SEAS, along with UDC, is changing, growing, and is primed for national recognition in engineering and computer science.





Summer Programs at SEAS

UDC and Johns Hopkins University “Engineering Innovation Program”
provides a rich, educational experience for high school students to learn about nanotechnology, 3D printer-based manufacturing, renewable energy laboratories, and a zero energy home.
June 25-July 20, 2018 | Contact: Dr. Pawan Tyagi (Email:

Summer WEAVE Workshop

WEAVE (Women Exposed Actively to the Value of Engineering) is a new program for high schoolers providing engineering exposure via hands-on experiments in biomedical engineering.
June 18-21, 2018 | Contact: Dr. Lara Thompson (Email:

Summer Biomedical Engineering Workshop at UDC
This Summer Workshop for those 18 and over will focus on design projects and exposure to real-world issues, via hands-on interaction and field trips to biomedical-related institutes.
June 25-28, 2018 | Contact: Dr. Lara Thompson (Email:


Louis Stokes Alliance for Minority Participation Summer Program at UDC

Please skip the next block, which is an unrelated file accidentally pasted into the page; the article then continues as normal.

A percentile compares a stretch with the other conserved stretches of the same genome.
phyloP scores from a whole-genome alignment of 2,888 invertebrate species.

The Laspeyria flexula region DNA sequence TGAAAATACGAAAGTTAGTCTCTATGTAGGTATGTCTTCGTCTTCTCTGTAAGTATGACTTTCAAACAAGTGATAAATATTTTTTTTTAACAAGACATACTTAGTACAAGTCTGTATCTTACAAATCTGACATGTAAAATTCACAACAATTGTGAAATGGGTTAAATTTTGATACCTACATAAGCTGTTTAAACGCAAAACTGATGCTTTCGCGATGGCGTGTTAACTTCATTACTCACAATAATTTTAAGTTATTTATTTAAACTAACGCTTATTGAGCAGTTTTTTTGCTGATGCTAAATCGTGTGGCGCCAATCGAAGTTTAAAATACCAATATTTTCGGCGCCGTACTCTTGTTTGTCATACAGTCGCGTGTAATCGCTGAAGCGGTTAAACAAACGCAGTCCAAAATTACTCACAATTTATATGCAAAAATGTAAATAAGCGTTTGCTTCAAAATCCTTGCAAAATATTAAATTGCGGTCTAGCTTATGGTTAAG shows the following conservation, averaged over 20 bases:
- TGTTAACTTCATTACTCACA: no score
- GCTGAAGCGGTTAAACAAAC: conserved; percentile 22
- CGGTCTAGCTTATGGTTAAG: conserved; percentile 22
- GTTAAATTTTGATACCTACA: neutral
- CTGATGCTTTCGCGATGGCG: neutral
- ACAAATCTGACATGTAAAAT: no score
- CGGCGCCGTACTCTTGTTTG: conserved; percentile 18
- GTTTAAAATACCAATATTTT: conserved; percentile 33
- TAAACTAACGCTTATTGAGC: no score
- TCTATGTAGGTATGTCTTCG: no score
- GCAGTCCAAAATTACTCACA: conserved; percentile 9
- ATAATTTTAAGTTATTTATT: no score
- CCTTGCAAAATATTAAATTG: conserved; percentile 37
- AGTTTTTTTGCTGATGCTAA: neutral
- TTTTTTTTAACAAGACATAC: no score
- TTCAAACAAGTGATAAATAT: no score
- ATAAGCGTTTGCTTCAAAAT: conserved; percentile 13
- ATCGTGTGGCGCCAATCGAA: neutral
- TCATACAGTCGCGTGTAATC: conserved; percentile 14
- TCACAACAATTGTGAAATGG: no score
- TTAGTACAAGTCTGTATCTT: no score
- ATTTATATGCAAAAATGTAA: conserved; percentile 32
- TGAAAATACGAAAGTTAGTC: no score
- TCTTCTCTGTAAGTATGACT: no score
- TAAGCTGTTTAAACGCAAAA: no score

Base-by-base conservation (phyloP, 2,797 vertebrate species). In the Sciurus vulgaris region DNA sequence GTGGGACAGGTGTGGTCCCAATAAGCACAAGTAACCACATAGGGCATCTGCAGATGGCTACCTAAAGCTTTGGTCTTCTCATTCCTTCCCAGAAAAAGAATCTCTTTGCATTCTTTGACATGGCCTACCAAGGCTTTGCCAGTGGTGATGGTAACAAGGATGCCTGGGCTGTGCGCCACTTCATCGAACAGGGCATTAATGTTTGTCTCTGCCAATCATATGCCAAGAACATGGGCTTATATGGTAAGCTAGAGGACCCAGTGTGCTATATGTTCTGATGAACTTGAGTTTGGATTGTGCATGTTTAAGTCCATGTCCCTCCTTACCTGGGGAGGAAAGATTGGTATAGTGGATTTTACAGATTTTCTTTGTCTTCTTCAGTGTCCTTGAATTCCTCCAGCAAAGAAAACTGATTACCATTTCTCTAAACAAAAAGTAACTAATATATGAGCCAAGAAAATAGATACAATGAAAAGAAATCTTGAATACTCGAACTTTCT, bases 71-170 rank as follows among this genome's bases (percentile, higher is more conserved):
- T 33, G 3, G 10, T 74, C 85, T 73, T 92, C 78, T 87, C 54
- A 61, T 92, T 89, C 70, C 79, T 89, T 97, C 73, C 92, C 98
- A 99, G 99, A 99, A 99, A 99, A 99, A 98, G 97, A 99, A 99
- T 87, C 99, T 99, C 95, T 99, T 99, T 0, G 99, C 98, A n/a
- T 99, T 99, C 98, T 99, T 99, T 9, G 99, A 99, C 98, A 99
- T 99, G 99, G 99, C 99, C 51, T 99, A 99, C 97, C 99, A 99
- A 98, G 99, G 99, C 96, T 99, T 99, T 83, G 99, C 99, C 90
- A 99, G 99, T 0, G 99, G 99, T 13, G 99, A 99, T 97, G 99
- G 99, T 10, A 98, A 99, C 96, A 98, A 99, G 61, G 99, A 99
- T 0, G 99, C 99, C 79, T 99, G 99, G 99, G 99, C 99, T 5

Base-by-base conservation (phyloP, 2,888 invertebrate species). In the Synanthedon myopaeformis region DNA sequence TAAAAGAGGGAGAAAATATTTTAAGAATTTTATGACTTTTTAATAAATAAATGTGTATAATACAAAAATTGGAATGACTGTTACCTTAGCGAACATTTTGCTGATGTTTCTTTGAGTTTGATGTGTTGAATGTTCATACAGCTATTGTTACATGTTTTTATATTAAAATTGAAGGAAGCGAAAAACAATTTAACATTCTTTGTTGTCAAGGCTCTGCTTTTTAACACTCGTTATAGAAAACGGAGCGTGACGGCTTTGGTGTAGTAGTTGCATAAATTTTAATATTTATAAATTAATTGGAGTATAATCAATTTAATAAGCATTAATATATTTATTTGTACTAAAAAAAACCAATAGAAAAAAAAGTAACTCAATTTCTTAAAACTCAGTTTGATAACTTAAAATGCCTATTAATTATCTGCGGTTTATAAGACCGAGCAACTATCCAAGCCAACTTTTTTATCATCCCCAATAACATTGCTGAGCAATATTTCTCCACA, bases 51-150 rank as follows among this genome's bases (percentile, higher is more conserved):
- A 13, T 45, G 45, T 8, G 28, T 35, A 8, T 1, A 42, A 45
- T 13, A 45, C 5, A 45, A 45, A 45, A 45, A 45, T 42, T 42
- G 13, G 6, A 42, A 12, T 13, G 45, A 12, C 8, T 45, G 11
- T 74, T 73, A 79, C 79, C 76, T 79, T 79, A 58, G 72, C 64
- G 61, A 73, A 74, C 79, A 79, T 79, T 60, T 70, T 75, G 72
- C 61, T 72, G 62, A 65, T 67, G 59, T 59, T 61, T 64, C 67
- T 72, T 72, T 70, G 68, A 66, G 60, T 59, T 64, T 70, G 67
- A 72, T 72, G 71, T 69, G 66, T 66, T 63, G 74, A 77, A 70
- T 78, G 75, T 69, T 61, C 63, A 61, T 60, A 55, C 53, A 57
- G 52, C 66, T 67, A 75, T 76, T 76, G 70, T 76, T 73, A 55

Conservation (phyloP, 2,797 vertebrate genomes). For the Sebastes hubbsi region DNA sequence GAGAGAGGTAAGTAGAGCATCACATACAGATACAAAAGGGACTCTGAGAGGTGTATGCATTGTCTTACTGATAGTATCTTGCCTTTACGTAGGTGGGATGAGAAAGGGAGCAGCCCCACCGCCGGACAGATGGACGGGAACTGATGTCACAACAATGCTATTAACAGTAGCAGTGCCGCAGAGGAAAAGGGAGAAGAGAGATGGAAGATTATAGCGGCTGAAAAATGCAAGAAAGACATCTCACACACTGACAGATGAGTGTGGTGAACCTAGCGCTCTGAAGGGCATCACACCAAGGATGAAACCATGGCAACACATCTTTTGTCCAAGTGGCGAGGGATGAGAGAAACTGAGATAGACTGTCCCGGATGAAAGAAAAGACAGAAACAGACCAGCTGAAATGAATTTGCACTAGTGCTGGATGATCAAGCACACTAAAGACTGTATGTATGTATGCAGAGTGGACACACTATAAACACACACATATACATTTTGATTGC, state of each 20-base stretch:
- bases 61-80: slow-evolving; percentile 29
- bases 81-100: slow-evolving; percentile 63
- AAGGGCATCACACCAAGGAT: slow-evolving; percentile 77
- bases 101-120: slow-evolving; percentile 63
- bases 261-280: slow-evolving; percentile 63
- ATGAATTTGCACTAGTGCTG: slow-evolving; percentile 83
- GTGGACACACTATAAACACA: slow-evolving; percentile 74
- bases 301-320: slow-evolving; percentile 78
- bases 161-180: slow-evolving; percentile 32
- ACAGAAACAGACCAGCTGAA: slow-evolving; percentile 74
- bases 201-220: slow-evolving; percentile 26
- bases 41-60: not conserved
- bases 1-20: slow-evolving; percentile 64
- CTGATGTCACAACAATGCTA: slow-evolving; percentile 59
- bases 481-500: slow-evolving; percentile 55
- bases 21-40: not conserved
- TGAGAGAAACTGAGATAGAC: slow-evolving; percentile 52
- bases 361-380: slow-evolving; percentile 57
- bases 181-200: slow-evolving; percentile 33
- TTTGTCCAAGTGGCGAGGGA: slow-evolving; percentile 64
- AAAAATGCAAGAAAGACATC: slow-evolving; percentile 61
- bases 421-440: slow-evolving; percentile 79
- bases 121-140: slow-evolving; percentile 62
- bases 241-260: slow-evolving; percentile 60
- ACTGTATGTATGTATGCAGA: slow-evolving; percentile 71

focuses on exposing underrepresented minority students to STEM through workshops on cybersecurity and python for scientific programming.
June 11-July 13, 2018 | Contact: Dr. Briana Wellman (Email:

ASM Teacher Material Science Summer Camp at UDC
Thirty high school teachers will participate in workshops on engineering design through hands-on Materials Science experiments to strengthen the curriculum at the secondary level.
July 16-20, 2018 | Contact: Dr. Kate Klein (Email:



Bachelor of Science in Biomedical Engineering (BSBME)

Bachelor of Science in Civil Engineering (BSCE)

Bachelor of Science in Computer Science (BSCS)

Bachelor of Science in Electrical Engineering (BSEE)

Bachelor of Science in Information Technology (BSIT)

Bachelor of Science in Mechanical Engineering (BSME)



Master of Science in Computer Science (MSCS)

Master of Science in Electrical Engineering (MSEE)



Master of Science in Civil Engineering (MSCE)

Master of Science in Mechanical Engineering (MSME)

Doctor of Philosophy in Computer Science and Engineering (PhD CSE)*

*pending approval by the Middle States Commission on Higher Education



UDC – SEAS Newsletter – April 2018

UDC – SEAS Newsletter – Spring 2017